NASA’s Kepler Telescope asks a question: Can we identify Earth-like planets with atmospheres suitable for life?
The LHC (Large Hadron Collider) asks: Can we find remnants of a particle we think existed milliseconds after the creation of our universe that forced an imbalance of matter over anti-matter that is responsible for the universe existing as we know it.
Kepler cost $500M financec by one government (US-NASA); The LHC cost Billions split by multiple governments of the European Space Agency
In its first trial run, the LHC blew a fuse and was shut down for 6 months.
On August 6 of this year, 2 months after launch, NASA’s Kepler telescope proved itself to be the best scientific experiment since the Hubble Space Telescope was launched. It was conceived in the late 80s as a wild shot in the dark. Could we design an instrument so sensitive that it could detect the atmosphere of an Earth-sized exoplanet light years away. The head honchos at NASA immediately laughed it off as so impossible that it wasnt worthy of their ridicule. Within one month of being turned on, Kepler detected the atmosphere of a large exoplanet 1000 light years away. Will we see this planet in our lifetimes? Don’t hold your breath. But even that detection was never even imagined. Suddenly, the impossible became intriguing. Equally important was that it proved that not only was it the most light-sensitive instrument ever designed and built, but also that BIG science can be done on a relatively tiny budget (500M compared to the Bs spent on the LHC by multiple countries or the Space Station), and still produce high value results. All without putting anyone at risk.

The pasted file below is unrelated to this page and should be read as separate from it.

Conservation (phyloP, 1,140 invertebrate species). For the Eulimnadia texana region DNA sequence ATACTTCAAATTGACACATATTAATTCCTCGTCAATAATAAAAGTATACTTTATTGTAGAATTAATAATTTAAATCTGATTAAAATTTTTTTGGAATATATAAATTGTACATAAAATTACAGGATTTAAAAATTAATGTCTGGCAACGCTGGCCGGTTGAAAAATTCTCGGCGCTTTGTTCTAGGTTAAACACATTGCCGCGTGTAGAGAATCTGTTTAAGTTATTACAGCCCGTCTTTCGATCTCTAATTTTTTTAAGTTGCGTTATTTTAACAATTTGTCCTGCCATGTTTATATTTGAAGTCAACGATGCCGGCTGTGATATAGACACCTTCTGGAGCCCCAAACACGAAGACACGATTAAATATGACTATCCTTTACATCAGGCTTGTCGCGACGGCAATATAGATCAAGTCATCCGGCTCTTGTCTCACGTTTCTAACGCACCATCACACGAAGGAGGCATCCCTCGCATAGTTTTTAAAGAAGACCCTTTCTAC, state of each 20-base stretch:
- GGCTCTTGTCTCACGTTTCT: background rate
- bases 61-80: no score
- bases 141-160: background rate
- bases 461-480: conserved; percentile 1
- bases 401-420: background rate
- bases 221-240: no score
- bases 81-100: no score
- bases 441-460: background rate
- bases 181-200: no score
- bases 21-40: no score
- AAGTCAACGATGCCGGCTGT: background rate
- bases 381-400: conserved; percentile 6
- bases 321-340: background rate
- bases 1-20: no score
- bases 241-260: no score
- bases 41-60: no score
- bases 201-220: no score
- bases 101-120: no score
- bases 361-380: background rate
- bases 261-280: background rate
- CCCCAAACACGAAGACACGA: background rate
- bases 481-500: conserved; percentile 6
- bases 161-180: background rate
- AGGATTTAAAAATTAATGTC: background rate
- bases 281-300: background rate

Beyond all this, when one reads the background of the mission founder, this little experiment shows that the moral of never quitting when you know you’re right is as true today as it ever was.
What else can we do?